Thursday, 02 June 2016 10:55

Business as usual at Mystery Creek

Written by 
Fieldays chief executive Peter Nation. Fieldays chief executive Peter Nation.

What downturn? Asks National Fieldays chief executive Peter Nation.

About 95% of sites at Mystery Creek were pre-sold by November last year; there is a waiting list of businesses keen to exhibit at the 2016 Fieldays.

Nation says the Fieldays has longstanding exhibitors, most turning up every year since its inception 48 years ago.

"They take the long term view; we all see downturns," he told Dairy News.

"They come here to to realign themselves with existing customers, and they come to show off their brands and show all their new innovation and products.

"We have 300-400 media people attending, so the exhibitors get great exposure.

"Our exhibitors also come to entertain their guests, inviting them to their marquees to entertain them and thank them for their business.

"There is a whole lot of stuff going on here that is not visible; it's not just people standing a stand and doing a brand."

To meet the growing demand from exhibitors, the National Fieldays Society spent $8 million last year, filling a lake and creating 174 new sites.

Nation says the Fieldays remains a melting pot for urban and rural dwellers -- the objective of its founders.

"We are focussed on keeping it real to its roots. When six people founded this organisation 48 years ago the founding objective was to bring town and country together and advance agriculture. We are careful to maintain focus on that."

Nation took over as chief executive this year, after 11 years as a board member. One of his first official tasks was to launch the Fieldays at a breakfast in April.

"For the last 47 years we have reached June and opened the gates after sending out a few media releases. This year we decided on a launch, to get people talking about it."

About 100 Waikato agribusiness leaders attended a breakfast with Primary Industries Minister Nathan Guy.

The four-day event opens on June 15.

Nation expects 120,000-140,000 visitors through the gates, including about 3000 overseas visitors.

Mystery Creek will be transformed into "a little city" for four days, he says.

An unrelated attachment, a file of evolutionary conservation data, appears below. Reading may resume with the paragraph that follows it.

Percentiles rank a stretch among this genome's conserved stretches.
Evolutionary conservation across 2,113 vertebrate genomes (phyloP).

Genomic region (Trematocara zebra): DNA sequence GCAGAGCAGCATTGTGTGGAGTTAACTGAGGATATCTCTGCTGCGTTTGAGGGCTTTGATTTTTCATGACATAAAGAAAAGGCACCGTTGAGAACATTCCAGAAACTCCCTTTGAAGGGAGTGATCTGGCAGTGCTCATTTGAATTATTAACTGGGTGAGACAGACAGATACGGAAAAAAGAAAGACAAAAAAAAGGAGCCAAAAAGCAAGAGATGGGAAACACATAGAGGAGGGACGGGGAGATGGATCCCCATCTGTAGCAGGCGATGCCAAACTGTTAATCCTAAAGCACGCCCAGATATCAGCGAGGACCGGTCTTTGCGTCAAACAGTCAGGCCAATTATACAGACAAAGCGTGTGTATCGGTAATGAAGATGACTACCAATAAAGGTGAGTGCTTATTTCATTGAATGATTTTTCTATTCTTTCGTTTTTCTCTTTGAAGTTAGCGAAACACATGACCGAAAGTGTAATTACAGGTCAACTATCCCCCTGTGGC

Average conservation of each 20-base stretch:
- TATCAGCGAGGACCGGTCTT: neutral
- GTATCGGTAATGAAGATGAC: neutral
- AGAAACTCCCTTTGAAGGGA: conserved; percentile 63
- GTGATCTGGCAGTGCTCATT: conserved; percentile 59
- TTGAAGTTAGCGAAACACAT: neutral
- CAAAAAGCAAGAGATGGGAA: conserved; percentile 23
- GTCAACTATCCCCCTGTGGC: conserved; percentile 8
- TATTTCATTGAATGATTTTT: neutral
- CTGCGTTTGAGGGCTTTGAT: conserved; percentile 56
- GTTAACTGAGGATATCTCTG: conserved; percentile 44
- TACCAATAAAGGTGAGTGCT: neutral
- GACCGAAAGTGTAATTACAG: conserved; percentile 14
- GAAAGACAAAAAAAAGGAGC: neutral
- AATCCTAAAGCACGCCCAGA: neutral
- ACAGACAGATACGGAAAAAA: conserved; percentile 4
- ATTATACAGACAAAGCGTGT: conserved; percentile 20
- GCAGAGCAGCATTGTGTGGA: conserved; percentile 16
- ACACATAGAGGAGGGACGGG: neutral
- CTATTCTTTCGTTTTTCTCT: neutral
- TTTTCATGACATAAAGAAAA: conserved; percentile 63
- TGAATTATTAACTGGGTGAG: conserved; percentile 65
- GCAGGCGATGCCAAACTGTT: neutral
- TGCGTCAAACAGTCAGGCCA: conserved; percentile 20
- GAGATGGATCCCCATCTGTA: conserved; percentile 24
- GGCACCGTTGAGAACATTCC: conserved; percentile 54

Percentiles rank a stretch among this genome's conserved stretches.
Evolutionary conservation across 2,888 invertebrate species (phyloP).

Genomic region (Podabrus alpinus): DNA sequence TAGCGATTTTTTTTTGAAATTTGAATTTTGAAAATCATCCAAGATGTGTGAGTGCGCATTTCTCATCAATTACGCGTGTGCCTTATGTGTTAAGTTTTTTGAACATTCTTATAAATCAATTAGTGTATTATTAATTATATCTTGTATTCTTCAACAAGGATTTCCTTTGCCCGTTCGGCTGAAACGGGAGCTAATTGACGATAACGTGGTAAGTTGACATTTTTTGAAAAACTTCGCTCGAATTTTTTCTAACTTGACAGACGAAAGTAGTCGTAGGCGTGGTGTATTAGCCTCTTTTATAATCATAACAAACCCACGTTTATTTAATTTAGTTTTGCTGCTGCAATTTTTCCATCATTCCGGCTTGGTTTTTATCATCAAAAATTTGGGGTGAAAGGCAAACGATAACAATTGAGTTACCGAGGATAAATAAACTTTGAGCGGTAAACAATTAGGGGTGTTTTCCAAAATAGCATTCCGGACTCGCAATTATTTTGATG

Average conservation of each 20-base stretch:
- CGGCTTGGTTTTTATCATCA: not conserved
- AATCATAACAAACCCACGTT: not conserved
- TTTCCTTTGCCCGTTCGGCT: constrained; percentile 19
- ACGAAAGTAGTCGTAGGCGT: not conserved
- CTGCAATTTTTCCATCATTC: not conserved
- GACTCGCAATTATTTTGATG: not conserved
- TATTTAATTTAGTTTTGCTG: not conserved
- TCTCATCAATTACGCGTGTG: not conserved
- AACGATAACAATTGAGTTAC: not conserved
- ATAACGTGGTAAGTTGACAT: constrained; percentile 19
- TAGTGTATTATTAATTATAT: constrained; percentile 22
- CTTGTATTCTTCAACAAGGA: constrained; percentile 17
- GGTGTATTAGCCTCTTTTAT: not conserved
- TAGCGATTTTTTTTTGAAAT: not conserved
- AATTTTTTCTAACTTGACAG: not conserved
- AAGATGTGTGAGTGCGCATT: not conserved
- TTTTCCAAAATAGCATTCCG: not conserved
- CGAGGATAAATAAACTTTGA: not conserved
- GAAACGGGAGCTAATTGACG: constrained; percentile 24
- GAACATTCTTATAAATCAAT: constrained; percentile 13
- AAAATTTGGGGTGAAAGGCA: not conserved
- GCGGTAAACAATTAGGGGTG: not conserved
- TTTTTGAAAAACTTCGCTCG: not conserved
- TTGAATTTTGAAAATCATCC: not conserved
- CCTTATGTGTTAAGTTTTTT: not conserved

About 10,000 staff will work at exhibition sites and the venue.

Tale of the tape

• 1100 exhibition sites, 95% sold by November last year

• The four-day event pumps $370 million into the national economy and $140m into Waikato

• 3000 international visitors

• 120,000-140,000 visitors expected

• 10,000 exhibitor staff

• 300 media registrations expected

• During the event Mystery Creek's daily power usage is the same as Te Awamutu's

• Mystery Creek also hosts Equidays, conferences, weddings and scout jamborees.

More like this

Fieldays reputation takes a battering

Since COVID-19 sent the country into lockdown, Fieldays has tried to re-group, but amid disquiet about its reluctance to refund deposits to cash-strapped agribusinesses, questions are being asked about its future.

Do the right thing!

The Hound is picking up a lot of negative feedback around the traps about the arrogant stance of National Fieldays organisers.

COVID-19: Fieldays fudges over refunds

While the wider agricultural sector comes to grips with the uncertainty of COVID-19, one prominent organisation is hanging onto its customers’ money for an event it is unlikely to deliver.


ANZCO makes a $30m profit

Meat company ANZCO Foods recorded its best-ever revenue of $1.7b and a net profit before tax of $30.6m for the year ended 31 December 2019.


M. bovis – we’re making headway

Ministry for Primary Industries chief science adviser, Dr John Roche on the indications New Zealand is winning the fight against Mycoplasma bovis.

Delays ruled out on water reforms

Delaying the introduction of new water reforms was not an option according to the two cabinet Ministers directly involved – Environment Minister David Parker and Agriculture Minister Damien O’Connor.

$700m for freshwater clean up

The Government has announced a $700 million fund to support the primary sector and other groups in meeting new clean water standards.

» The RNG Weather Report

» Latest Print Issues Online

Milking It

Effluent power

Finnish dairy company Valio is on a mission to reduce milk’s carbon footprint to zero by 2035.

What’s in a name?

The man who coined the term ‘Gypsy Day’ is slightly miffed that a term he introduced to New Zealand’s farming…

» Connect with Dairy News

» eNewsletter

Subscribe to our weekly newsletter